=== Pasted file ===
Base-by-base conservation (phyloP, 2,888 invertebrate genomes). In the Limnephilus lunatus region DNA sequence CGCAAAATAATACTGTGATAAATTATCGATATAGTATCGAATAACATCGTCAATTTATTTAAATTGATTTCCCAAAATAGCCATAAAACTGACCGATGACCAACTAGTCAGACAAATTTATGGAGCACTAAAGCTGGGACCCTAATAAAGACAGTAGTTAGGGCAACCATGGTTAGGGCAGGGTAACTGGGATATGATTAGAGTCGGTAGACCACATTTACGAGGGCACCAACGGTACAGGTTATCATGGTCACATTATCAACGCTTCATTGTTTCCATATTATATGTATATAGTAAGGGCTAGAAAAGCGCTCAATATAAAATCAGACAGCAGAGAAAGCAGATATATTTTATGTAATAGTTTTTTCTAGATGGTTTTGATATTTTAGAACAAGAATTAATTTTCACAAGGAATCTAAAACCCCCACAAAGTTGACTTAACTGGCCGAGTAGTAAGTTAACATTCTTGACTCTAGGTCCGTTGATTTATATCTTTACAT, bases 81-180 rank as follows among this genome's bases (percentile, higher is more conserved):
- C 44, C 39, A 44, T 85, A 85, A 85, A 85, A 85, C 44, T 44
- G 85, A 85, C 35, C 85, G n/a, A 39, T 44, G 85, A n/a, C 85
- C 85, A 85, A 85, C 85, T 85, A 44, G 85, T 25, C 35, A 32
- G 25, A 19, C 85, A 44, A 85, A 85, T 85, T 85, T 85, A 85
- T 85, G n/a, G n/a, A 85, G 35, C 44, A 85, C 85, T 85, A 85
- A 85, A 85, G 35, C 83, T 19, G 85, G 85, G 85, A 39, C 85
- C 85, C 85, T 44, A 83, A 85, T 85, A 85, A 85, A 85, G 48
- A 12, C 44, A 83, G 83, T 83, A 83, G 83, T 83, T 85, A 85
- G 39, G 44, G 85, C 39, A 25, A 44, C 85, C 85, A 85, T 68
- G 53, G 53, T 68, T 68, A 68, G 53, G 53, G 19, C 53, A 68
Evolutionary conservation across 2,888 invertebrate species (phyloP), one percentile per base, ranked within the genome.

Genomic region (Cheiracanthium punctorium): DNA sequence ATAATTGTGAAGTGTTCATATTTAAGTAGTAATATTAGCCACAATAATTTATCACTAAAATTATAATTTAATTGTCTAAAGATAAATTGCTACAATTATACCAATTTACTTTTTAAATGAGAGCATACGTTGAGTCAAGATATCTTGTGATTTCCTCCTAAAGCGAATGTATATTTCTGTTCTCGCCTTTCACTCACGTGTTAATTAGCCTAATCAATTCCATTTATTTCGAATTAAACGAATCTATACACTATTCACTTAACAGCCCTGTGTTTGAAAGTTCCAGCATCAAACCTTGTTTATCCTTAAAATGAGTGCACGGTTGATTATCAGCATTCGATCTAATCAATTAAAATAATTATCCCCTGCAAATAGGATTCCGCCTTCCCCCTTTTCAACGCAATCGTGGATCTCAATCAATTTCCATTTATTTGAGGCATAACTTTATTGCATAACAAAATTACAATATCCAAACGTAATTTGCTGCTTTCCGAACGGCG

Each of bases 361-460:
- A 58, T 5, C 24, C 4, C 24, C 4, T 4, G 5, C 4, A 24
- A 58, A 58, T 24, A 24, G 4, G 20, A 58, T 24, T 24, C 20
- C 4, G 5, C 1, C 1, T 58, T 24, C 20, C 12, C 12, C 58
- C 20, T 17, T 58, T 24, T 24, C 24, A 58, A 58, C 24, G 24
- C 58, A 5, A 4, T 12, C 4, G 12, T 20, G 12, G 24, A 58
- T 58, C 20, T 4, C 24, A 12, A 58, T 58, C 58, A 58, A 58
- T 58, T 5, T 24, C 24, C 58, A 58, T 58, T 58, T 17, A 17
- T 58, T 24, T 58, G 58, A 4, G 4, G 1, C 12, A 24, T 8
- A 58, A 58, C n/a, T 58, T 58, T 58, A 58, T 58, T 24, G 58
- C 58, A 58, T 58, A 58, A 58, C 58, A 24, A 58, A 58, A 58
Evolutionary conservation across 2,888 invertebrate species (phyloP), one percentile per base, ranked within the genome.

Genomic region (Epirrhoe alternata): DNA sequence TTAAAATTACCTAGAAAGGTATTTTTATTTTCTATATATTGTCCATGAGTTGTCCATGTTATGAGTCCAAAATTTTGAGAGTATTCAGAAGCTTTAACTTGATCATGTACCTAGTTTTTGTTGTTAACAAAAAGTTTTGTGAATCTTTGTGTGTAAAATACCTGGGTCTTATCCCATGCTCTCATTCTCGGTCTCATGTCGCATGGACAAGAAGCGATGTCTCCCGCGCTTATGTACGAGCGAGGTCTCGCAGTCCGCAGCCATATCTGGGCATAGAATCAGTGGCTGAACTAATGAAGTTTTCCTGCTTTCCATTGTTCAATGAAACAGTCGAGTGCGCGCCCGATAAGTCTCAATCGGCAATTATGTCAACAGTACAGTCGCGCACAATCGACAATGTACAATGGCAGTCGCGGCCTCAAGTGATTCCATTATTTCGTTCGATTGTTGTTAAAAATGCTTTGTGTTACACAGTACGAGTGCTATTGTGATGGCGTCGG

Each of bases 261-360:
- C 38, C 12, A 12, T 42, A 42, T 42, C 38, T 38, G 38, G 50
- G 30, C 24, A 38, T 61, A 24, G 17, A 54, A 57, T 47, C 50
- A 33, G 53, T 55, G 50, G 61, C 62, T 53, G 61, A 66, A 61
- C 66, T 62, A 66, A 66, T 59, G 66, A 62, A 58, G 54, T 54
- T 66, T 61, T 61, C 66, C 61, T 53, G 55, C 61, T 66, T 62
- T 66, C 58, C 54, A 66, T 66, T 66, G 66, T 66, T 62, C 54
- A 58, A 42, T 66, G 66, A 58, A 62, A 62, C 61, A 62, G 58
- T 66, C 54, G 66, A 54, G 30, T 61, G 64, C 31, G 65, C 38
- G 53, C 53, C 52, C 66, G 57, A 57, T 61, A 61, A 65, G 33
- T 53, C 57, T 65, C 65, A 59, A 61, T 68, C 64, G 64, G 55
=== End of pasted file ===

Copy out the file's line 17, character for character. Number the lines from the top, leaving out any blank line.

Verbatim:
- C 4, G 5, C 1, C 1, T 58, T 24, C 20, C 12, C 12, C 58